In my previous post, I described how budget gimmicks prevent politicians from having to explain whether or not the policies they push are pushing desirable social and financial objectives. Here is a good example. Two weeks ago, I wrote about the serious problem with Congress’s attempt to expand the child tax credit. Well, new evidence suggests that opponents of the programs are correct about its short and long term consequences, which go beyond its $1.6 trillion cost over a decade. This new working paper is by Kevin Corinth, Bruce Meyer, Matthew Stadnicki, and Derek Wu and was published by the University of Chicago’s Becker Friedman Institute. The authors find that the behavioral effects of the expanded CTC, such as creating incentives for some parents to work less or leave the workforce, are a much bigger issue than previously documented. The Wall Street Journal Editorial Board has since picked up on these disincentive effects as well.

AEI’s Scott Winship has a great summary. Here is a tidbit:

“[Corinth, Meyer, Stadnicki and Wu] CMSW find that the work disincentives created by the expanded CTC are larger than previous researchers have claimed — perhaps sizable enough to reverse the employment gains caused by welfare reform and the EITC in the 1990s — and primarily impact single parent families. As a result, existing studies have overstated the short-term poverty-reduction impact of the policy by a third. Notably, the NAS committee failed to model the primary behavioral response to the new CTC that would be expected to reduce employment. In contrast, the committee did include such a response in its modeling of an Earned Income Tax Credit (EITC) expansion, when the financial incentives involved would be expected to increase employment.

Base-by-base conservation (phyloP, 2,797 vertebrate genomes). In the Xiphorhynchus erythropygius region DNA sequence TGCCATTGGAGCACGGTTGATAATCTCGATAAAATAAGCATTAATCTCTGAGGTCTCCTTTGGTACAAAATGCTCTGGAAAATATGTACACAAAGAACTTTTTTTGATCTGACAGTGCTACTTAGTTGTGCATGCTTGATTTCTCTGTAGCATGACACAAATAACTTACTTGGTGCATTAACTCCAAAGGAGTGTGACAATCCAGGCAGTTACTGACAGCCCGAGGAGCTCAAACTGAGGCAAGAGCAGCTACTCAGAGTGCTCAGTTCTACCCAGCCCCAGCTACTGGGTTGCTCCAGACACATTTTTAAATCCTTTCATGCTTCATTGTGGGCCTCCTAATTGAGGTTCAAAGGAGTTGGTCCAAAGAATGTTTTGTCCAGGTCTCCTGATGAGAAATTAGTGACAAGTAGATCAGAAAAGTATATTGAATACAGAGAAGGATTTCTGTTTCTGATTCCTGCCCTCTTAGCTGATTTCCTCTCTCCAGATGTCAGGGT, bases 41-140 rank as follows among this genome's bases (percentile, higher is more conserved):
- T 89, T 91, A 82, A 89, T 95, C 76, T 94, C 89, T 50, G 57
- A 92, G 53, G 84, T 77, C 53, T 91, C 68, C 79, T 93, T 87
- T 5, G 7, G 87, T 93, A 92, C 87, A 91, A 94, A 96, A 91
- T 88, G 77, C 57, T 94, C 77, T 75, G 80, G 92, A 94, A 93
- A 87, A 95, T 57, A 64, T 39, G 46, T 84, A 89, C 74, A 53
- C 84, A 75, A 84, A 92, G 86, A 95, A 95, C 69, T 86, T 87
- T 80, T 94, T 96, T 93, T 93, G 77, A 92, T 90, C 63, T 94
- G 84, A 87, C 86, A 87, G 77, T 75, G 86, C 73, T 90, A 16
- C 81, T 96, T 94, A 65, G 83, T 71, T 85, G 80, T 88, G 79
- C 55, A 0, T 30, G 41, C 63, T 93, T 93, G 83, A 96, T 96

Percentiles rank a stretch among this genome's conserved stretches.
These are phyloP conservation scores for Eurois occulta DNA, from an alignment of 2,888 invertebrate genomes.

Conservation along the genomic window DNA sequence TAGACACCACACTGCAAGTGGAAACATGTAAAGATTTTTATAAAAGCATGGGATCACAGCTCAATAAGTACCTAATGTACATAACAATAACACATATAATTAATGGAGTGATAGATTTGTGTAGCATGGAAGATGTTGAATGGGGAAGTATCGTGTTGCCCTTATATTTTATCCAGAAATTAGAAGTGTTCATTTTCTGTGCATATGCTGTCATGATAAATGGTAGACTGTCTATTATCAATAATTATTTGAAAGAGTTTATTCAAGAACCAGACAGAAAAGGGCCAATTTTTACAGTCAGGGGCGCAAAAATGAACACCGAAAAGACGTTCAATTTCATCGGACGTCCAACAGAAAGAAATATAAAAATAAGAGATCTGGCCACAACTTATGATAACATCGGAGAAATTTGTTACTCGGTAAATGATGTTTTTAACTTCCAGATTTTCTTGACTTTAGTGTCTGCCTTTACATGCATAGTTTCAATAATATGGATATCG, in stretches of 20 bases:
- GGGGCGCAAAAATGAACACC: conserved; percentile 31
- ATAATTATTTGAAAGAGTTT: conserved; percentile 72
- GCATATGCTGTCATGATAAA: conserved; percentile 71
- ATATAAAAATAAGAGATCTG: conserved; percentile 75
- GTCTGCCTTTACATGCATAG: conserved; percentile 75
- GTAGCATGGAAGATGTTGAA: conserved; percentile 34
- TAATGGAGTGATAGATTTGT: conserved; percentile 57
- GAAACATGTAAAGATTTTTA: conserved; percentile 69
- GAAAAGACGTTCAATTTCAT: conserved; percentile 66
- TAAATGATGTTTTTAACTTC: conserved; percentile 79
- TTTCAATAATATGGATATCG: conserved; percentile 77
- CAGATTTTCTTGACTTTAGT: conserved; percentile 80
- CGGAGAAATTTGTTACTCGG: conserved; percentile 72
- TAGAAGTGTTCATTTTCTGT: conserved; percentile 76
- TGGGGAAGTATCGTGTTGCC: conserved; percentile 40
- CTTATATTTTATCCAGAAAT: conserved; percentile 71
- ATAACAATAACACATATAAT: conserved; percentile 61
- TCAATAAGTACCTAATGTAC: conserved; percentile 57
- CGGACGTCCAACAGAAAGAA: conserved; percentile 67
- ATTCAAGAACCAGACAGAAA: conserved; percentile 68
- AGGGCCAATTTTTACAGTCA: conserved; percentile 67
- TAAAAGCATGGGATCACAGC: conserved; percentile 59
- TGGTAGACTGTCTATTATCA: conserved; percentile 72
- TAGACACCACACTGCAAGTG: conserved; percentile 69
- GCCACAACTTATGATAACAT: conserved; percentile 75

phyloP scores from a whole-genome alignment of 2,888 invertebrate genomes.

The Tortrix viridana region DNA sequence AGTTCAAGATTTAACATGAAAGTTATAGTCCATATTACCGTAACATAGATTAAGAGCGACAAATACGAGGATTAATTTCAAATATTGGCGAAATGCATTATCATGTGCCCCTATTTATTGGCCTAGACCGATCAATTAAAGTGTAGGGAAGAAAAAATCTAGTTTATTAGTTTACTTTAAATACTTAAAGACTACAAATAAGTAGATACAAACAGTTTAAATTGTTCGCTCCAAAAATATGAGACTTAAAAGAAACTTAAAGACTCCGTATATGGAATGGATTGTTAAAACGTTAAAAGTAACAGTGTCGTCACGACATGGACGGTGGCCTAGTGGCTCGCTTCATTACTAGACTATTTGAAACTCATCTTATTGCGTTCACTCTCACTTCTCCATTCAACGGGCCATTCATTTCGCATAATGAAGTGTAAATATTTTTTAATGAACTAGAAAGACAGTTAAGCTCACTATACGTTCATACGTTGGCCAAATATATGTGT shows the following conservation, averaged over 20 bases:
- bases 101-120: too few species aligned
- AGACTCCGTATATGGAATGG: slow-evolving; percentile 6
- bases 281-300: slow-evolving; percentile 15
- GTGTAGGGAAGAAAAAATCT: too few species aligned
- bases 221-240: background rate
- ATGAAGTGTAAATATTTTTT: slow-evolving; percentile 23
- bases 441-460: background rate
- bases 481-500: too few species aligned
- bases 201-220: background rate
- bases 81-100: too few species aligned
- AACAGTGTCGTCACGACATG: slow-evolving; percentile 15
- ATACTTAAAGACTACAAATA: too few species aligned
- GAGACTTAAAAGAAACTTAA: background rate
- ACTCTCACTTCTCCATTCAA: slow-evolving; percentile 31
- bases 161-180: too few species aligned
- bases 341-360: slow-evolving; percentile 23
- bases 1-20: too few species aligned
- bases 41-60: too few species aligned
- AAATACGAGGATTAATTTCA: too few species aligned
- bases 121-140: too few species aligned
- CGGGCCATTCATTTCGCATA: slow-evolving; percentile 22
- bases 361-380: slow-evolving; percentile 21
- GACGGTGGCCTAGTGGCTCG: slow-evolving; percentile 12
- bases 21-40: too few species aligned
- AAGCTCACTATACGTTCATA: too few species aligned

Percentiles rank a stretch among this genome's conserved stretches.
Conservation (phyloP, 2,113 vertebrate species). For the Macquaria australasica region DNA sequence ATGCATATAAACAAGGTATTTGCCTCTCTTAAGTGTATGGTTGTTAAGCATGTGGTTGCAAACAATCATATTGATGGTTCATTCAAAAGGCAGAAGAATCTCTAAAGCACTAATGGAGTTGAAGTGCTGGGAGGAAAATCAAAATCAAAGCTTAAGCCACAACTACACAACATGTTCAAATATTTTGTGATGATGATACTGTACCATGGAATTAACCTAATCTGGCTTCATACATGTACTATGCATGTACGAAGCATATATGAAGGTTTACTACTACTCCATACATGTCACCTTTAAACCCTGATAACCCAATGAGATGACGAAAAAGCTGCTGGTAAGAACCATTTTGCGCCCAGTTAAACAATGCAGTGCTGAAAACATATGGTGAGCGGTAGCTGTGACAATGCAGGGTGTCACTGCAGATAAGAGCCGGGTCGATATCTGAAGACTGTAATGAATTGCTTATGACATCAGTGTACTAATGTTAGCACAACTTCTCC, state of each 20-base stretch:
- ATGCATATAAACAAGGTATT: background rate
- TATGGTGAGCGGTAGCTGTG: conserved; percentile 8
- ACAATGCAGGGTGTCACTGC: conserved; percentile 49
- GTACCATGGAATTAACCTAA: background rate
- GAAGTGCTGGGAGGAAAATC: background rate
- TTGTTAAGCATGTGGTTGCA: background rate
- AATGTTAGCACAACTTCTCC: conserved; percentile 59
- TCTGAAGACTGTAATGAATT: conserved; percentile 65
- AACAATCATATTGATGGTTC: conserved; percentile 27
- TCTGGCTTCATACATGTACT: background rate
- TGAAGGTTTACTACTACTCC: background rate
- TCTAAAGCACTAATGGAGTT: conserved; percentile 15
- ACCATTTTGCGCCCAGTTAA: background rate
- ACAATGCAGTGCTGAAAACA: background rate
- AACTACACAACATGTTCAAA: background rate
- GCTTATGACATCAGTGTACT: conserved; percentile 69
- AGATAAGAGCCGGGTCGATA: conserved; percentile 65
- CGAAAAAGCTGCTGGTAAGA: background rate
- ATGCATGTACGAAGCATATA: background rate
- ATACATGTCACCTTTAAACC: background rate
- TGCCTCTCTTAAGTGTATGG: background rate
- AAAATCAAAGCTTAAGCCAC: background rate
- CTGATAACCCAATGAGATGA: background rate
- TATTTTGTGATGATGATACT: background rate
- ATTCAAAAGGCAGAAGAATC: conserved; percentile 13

The CMSW paper does not model all of the potential short-term work disincentives embedded in the new CTC, nor does it model short-term incentives that would be expected to increase the share of children living with single parents, nor any long-term incentives on work, living arrangements, marriage, or fertility that might be expected to work against poverty reduction even more. It does not examine the potentially negative impact of the expanded CTC on other outcomes, such as intergenerational mobility. But by demonstrating the importance of short-term work disincentives (and the blind spot that many researchers have regarding behavioral effects), CMSW have strengthened the case that child allowances might have precisely the unintended consequences that conservative critics fear.”

The whole thing is a must read here.

The bottom line is that the cost of the child credit expansion isn’t the only or even the biggest concern we should have. Its impact on some people’s willingness to work, marry, and ultimately on intergenerational mobility and child poverty should be front and center of anyone’s concern with this program expansion.

Veronique de Rugy is a Senior research fellow at the Mercatus Center and syndicated columnist at Creators.